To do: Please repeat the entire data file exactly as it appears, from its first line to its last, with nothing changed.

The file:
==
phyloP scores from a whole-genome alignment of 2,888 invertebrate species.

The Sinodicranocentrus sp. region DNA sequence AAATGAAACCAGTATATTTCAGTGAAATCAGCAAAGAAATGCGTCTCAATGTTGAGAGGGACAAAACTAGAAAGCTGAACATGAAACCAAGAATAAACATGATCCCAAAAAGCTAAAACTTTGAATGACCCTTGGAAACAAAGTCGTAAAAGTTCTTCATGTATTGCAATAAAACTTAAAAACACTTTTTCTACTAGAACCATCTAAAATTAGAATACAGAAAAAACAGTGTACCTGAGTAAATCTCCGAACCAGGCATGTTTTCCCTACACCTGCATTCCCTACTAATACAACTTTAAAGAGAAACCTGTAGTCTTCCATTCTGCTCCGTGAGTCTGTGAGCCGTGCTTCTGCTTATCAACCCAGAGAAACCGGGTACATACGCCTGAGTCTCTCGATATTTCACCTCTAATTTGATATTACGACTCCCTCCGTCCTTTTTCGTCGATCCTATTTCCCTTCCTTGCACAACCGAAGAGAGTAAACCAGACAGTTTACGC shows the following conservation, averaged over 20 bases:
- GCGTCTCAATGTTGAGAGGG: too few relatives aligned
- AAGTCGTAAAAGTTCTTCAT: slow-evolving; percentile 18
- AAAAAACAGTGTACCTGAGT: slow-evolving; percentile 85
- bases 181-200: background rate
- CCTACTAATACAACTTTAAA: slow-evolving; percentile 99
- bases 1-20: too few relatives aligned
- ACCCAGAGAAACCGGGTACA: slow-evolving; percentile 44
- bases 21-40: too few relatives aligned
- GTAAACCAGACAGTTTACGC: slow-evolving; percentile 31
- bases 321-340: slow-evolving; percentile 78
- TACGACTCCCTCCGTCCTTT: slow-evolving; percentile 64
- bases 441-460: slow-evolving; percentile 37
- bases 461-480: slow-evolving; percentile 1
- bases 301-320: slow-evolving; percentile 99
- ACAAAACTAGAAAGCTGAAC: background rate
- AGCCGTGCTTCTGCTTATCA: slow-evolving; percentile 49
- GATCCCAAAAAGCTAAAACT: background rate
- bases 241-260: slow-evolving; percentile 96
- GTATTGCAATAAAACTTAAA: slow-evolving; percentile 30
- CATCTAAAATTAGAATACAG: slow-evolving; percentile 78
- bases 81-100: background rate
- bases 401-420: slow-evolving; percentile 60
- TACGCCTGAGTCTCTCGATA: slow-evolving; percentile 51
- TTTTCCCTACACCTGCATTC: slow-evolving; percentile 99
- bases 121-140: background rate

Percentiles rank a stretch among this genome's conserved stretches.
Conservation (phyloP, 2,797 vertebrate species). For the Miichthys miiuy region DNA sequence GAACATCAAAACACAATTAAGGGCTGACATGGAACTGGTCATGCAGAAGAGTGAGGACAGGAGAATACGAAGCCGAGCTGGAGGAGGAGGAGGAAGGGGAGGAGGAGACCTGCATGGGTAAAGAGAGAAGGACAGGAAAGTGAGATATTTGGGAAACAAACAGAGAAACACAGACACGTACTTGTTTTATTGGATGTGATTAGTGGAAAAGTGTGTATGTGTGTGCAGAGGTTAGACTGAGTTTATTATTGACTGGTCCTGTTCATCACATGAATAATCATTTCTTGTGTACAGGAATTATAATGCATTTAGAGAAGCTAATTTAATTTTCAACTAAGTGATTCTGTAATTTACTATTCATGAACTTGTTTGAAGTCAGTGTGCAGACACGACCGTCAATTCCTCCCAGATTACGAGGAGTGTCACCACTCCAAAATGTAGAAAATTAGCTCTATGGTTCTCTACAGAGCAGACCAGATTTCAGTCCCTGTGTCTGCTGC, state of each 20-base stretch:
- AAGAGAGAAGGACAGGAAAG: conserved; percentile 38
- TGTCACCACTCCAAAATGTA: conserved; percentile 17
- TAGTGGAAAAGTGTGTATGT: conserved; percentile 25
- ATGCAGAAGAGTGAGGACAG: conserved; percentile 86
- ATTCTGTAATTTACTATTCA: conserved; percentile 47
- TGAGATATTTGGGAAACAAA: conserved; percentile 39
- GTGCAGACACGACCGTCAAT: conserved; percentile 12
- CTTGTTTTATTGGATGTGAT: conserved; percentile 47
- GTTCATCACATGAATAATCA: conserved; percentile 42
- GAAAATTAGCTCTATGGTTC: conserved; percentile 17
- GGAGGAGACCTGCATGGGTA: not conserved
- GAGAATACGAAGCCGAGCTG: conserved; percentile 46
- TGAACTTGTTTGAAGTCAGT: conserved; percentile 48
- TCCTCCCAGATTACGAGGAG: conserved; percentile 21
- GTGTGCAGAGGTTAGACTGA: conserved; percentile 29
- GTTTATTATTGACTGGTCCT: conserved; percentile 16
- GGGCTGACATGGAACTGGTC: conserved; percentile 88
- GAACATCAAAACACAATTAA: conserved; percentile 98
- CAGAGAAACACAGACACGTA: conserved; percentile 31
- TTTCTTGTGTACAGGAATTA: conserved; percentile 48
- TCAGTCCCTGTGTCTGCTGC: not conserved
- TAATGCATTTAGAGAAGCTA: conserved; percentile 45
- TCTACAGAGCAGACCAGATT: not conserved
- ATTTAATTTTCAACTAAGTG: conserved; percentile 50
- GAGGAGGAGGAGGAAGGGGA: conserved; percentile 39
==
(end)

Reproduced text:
phyloP scores from a whole-genome alignment of 2,888 invertebrate species.

The Sinodicranocentrus sp. region DNA sequence AAATGAAACCAGTATATTTCAGTGAAATCAGCAAAGAAATGCGTCTCAATGTTGAGAGGGACAAAACTAGAAAGCTGAACATGAAACCAAGAATAAACATGATCCCAAAAAGCTAAAACTTTGAATGACCCTTGGAAACAAAGTCGTAAAAGTTCTTCATGTATTGCAATAAAACTTAAAAACACTTTTTCTACTAGAACCATCTAAAATTAGAATACAGAAAAAACAGTGTACCTGAGTAAATCTCCGAACCAGGCATGTTTTCCCTACACCTGCATTCCCTACTAATACAACTTTAAAGAGAAACCTGTAGTCTTCCATTCTGCTCCGTGAGTCTGTGAGCCGTGCTTCTGCTTATCAACCCAGAGAAACCGGGTACATACGCCTGAGTCTCTCGATATTTCACCTCTAATTTGATATTACGACTCCCTCCGTCCTTTTTCGTCGATCCTATTTCCCTTCCTTGCACAACCGAAGAGAGTAAACCAGACAGTTTACGC shows the following conservation, averaged over 20 bases:
- GCGTCTCAATGTTGAGAGGG: too few relatives aligned
- AAGTCGTAAAAGTTCTTCAT: slow-evolving; percentile 18
- AAAAAACAGTGTACCTGAGT: slow-evolving; percentile 85
- bases 181-200: background rate
- CCTACTAATACAACTTTAAA: slow-evolving; percentile 99
- bases 1-20: too few relatives aligned
- ACCCAGAGAAACCGGGTACA: slow-evolving; percentile 44
- bases 21-40: too few relatives aligned
- GTAAACCAGACAGTTTACGC: slow-evolving; percentile 31
- bases 321-340: slow-evolving; percentile 78
- TACGACTCCCTCCGTCCTTT: slow-evolving; percentile 64
- bases 441-460: slow-evolving; percentile 37
- bases 461-480: slow-evolving; percentile 1
- bases 301-320: slow-evolving; percentile 99
- ACAAAACTAGAAAGCTGAAC: background rate
- AGCCGTGCTTCTGCTTATCA: slow-evolving; percentile 49
- GATCCCAAAAAGCTAAAACT: background rate
- bases 241-260: slow-evolving; percentile 96
- GTATTGCAATAAAACTTAAA: slow-evolving; percentile 30
- CATCTAAAATTAGAATACAG: slow-evolving; percentile 78
- bases 81-100: background rate
- bases 401-420: slow-evolving; percentile 60
- TACGCCTGAGTCTCTCGATA: slow-evolving; percentile 51
- TTTTCCCTACACCTGCATTC: slow-evolving; percentile 99
- bases 121-140: background rate

Percentiles rank a stretch among this genome's conserved stretches.
Conservation (phyloP, 2,797 vertebrate species). For the Miichthys miiuy region DNA sequence GAACATCAAAACACAATTAAGGGCTGACATGGAACTGGTCATGCAGAAGAGTGAGGACAGGAGAATACGAAGCCGAGCTGGAGGAGGAGGAGGAAGGGGAGGAGGAGACCTGCATGGGTAAAGAGAGAAGGACAGGAAAGTGAGATATTTGGGAAACAAACAGAGAAACACAGACACGTACTTGTTTTATTGGATGTGATTAGTGGAAAAGTGTGTATGTGTGTGCAGAGGTTAGACTGAGTTTATTATTGACTGGTCCTGTTCATCACATGAATAATCATTTCTTGTGTACAGGAATTATAATGCATTTAGAGAAGCTAATTTAATTTTCAACTAAGTGATTCTGTAATTTACTATTCATGAACTTGTTTGAAGTCAGTGTGCAGACACGACCGTCAATTCCTCCCAGATTACGAGGAGTGTCACCACTCCAAAATGTAGAAAATTAGCTCTATGGTTCTCTACAGAGCAGACCAGATTTCAGTCCCTGTGTCTGCTGC, state of each 20-base stretch:
- AAGAGAGAAGGACAGGAAAG: conserved; percentile 38
- TGTCACCACTCCAAAATGTA: conserved; percentile 17
- TAGTGGAAAAGTGTGTATGT: conserved; percentile 25
- ATGCAGAAGAGTGAGGACAG: conserved; percentile 86
- ATTCTGTAATTTACTATTCA: conserved; percentile 47
- TGAGATATTTGGGAAACAAA: conserved; percentile 39
- GTGCAGACACGACCGTCAAT: conserved; percentile 12
- CTTGTTTTATTGGATGTGAT: conserved; percentile 47
- GTTCATCACATGAATAATCA: conserved; percentile 42
- GAAAATTAGCTCTATGGTTC: conserved; percentile 17
- GGAGGAGACCTGCATGGGTA: not conserved
- GAGAATACGAAGCCGAGCTG: conserved; percentile 46
- TGAACTTGTTTGAAGTCAGT: conserved; percentile 48
- TCCTCCCAGATTACGAGGAG: conserved; percentile 21
- GTGTGCAGAGGTTAGACTGA: conserved; percentile 29
- GTTTATTATTGACTGGTCCT: conserved; percentile 16
- GGGCTGACATGGAACTGGTC: conserved; percentile 88
- GAACATCAAAACACAATTAA: conserved; percentile 98
- CAGAGAAACACAGACACGTA: conserved; percentile 31
- TTTCTTGTGTACAGGAATTA: conserved; percentile 48
- TCAGTCCCTGTGTCTGCTGC: not conserved
- TAATGCATTTAGAGAAGCTA: conserved; percentile 45
- TCTACAGAGCAGACCAGATT: not conserved
- ATTTAATTTTCAACTAAGTG: conserved; percentile 50
- GAGGAGGAGGAGGAAGGGGA: conserved; percentile 39